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Slain Toronto police officer fondly remembered as a ‘gentle giant’


A Toronto police officer fatally shot inside a Mississauga coffee shop Monday afternoon is being remembered as a “gentle giant,” a “larger than life” person whose presence was felt before he even entered a room.

Const. Andrew Hong, a 22-year veteran of the Toronto police force, was 48.

He leaves behind a wife, two teenage children and his parents.

Hong was one of two people gunned down in a GTA shooting spree yesterday afternoon involving the same suspect.

Another person, whose identity has yet to be confirmed, died after being shot at a Milton auto repair shop. Three others were also badly hurt after being shot in the two incidents.

The not-yet-named shooter, who was called “armed and dangerous” in a police-issued emergency active shooter alert, died following an interaction with Halton police at a Hamilton cemetery late Monday afternoon.

Hong, who was a member of Toronto police’s Traffic Services Unit – Traffic Motor Squad, was in Mississauga Monday for a joint training exercise with members of Toronto and York regional police forces. He’d reportedly stopped at a Tim Horton’s for lunch around 2:15 p.m. where he was fatally shot at close range in what Peel police Chief Nishan Duraiappah described as an “ambush attack.” Hong died at the scene.

Toronto Fire Chief Matthew Pegg met Hong professionally on the job and called him a “very close” friend.

“Andrew was larger than life. Physically he was larger than life and his personality was in the room before he was. … We had a lot of laughs,” he told CP24 Monday night shortly after a gathering with hundreds of colleagues to pay respects to Hong before his body was taken to the Forensic Services and Coroner’s Complex at Keele and Wilson streets in North York.

Pegg, who said he’d visited with Hong just recently, said he was a police officer whose dedication to the job was “unwavering.” He called him “brave beyond description.”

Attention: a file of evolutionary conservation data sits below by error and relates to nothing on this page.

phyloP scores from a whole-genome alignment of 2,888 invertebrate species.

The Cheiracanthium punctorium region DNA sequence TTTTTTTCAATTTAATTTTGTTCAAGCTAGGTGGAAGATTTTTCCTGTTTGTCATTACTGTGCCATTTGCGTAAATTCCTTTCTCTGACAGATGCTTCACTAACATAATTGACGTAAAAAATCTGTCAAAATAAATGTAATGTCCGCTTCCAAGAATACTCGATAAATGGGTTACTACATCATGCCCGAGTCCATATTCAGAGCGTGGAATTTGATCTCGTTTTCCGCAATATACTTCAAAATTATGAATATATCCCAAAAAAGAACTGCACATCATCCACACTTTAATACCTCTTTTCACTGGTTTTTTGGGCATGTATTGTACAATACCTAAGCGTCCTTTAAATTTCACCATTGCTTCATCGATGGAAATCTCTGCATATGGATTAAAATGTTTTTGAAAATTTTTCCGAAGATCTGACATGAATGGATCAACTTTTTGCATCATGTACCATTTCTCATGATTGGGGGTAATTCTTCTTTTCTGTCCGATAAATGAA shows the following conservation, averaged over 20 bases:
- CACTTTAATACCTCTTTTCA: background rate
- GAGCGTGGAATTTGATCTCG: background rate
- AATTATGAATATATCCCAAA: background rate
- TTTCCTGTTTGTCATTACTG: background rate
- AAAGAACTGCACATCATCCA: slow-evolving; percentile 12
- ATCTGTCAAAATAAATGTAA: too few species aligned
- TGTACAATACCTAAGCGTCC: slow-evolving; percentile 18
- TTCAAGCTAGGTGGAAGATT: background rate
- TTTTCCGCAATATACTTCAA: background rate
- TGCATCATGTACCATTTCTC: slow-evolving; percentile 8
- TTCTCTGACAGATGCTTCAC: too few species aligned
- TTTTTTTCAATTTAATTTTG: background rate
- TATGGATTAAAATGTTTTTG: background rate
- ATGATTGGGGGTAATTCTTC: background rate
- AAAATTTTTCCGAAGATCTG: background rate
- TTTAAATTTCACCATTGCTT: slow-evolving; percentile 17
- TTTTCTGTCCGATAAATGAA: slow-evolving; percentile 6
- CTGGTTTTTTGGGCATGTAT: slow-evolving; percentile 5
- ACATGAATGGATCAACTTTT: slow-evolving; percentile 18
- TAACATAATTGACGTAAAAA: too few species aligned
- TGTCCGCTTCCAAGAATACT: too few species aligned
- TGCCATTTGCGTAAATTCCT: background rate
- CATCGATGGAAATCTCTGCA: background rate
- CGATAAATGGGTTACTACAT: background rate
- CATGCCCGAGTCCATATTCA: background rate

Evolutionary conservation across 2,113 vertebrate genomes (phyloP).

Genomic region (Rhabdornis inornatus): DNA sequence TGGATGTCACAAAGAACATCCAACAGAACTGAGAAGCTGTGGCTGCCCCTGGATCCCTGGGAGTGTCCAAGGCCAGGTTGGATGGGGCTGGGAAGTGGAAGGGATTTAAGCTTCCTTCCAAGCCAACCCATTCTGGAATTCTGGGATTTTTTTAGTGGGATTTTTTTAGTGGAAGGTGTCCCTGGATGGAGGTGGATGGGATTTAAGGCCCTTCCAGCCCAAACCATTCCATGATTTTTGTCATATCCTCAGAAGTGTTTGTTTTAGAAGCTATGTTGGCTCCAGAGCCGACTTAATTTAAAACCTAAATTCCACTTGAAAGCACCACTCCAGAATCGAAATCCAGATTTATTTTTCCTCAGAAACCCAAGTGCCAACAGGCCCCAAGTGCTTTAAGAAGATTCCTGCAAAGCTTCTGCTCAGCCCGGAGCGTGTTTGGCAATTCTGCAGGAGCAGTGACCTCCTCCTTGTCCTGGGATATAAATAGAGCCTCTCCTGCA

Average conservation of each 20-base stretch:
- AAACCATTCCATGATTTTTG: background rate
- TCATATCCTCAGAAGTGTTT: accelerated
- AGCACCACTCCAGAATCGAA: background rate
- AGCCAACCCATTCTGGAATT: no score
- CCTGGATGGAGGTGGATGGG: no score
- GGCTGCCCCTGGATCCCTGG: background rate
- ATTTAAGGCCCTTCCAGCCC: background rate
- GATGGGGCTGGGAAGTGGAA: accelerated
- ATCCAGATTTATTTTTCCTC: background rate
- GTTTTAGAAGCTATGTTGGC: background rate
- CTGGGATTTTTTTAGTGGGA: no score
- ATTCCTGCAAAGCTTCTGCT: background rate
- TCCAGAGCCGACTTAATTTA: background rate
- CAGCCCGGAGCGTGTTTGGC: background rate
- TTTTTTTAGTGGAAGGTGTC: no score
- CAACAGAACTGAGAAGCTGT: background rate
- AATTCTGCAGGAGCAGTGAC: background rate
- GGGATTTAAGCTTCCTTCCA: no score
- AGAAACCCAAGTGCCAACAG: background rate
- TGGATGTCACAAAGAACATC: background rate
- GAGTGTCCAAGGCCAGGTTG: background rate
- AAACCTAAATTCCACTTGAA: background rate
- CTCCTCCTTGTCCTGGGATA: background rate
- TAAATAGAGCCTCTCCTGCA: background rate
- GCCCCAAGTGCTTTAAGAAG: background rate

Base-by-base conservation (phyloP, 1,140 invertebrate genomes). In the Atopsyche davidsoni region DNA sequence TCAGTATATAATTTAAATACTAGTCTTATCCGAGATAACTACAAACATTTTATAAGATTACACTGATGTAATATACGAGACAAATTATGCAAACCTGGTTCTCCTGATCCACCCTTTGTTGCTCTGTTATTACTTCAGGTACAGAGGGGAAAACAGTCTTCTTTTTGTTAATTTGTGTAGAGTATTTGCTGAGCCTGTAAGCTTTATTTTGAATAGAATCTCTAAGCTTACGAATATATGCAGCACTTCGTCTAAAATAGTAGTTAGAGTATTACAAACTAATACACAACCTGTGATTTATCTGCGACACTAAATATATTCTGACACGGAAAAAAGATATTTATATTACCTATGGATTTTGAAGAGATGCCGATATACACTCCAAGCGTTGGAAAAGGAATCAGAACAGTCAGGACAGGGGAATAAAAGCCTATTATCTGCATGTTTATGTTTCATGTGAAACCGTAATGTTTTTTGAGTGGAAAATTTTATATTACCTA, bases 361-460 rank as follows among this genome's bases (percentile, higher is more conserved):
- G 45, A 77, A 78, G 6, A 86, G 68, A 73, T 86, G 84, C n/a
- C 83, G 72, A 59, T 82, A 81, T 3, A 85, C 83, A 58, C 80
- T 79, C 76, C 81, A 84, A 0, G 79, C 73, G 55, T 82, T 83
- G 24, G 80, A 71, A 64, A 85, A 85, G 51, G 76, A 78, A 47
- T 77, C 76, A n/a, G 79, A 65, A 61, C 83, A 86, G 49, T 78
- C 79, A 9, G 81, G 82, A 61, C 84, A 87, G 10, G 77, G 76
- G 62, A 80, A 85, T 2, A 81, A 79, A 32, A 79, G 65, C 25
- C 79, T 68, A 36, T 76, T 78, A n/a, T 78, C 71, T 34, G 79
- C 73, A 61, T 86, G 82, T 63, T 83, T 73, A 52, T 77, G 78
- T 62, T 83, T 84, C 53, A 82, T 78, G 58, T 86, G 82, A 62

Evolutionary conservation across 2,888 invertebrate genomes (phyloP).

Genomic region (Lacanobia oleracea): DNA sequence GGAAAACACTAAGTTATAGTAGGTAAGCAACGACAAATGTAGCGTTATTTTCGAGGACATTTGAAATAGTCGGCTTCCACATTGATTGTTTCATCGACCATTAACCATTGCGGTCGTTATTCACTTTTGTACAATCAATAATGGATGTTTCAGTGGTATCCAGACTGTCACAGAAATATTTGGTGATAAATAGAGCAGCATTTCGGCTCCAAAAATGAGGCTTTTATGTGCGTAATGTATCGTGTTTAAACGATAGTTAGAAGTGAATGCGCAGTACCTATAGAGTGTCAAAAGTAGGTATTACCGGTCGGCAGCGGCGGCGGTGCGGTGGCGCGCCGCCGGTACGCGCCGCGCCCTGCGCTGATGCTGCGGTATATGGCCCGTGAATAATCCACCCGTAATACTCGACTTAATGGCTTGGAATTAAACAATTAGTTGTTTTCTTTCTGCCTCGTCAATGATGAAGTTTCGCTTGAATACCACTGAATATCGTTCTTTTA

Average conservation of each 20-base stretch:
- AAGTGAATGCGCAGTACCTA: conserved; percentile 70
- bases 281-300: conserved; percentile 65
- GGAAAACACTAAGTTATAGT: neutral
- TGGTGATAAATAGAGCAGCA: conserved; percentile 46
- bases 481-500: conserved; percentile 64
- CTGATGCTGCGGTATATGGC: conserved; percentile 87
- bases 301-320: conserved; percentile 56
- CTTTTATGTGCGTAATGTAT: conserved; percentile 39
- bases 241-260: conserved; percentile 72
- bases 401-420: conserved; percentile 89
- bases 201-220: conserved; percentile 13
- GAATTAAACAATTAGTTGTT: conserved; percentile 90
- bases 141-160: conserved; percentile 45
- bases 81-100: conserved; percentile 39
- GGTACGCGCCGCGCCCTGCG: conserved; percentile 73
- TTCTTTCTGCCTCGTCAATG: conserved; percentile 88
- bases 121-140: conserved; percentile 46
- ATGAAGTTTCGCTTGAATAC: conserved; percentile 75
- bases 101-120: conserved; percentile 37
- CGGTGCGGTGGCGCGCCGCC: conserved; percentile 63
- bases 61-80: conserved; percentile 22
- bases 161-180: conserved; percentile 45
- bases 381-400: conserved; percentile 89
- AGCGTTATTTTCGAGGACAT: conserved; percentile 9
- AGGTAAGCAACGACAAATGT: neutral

“To see something like this happen in our city to people I love and care about, there are no words for that,” said Pegg, who called the killing “an unspeakable thing.”

“Our hearts are broken.”

Interim Toronto Police Chief James Ramer officially announced Hong’s death Monday evening in Mississauga.

“It is with a profound sadness that I announced the death of Toronto Police Service constable Andrew Hong, of Traffic Services,” he said during a press conference.

Calling Hong a “husband, father, and son,” Ramer said he’s committed to the slain officer’s family that they will have the “full support of the Toronto Police Service every day going forward.”

“This is devastating news for his family and for all members of the Toronto Police Service and our entire policing community. We will lean on each other while we work to support Constable Hong’s family and each other in our grief,” he said.

Toronto Mayor John Tory said Hong death is “profoundly sad,” adding it was evident he was a “beloved” colleague, which he said witnessed first hand Monday evening as many officers from Traffic Services had “tears streaming down (their) faces.”

“(Hong) was somebody that meant a lot to them” Tory said, adding police officers, while not perfect, “get up every morning and they put on a uniform, and they go out into potentially in harm’s way.”

“This is one of those kinds of things that just breaks your heart,” he said.

Tory had met Hong personally during the pandemic when he did some security work and called him a “gentle giant of a man.”

“Everybody who met him liked him,” he said.

The Mayor is expected to visit Toronto police’s Traffic Services Unit, at 9 Hanna Ave. in Liberty Village, today to meet with Hong’s grieving colleagues.

Last night, hundreds of officers gathered outside the Mississauga plaza near Argentia Road and Winston Churchill Boulevard where Hong was shot and killed Monday afternoon for a Traffic Services-led procession that accompanied his body to the Coroner’s Office. A large contingent of police also gathered at that location.

Funeral arrangements for Hong are still in the works at this time.





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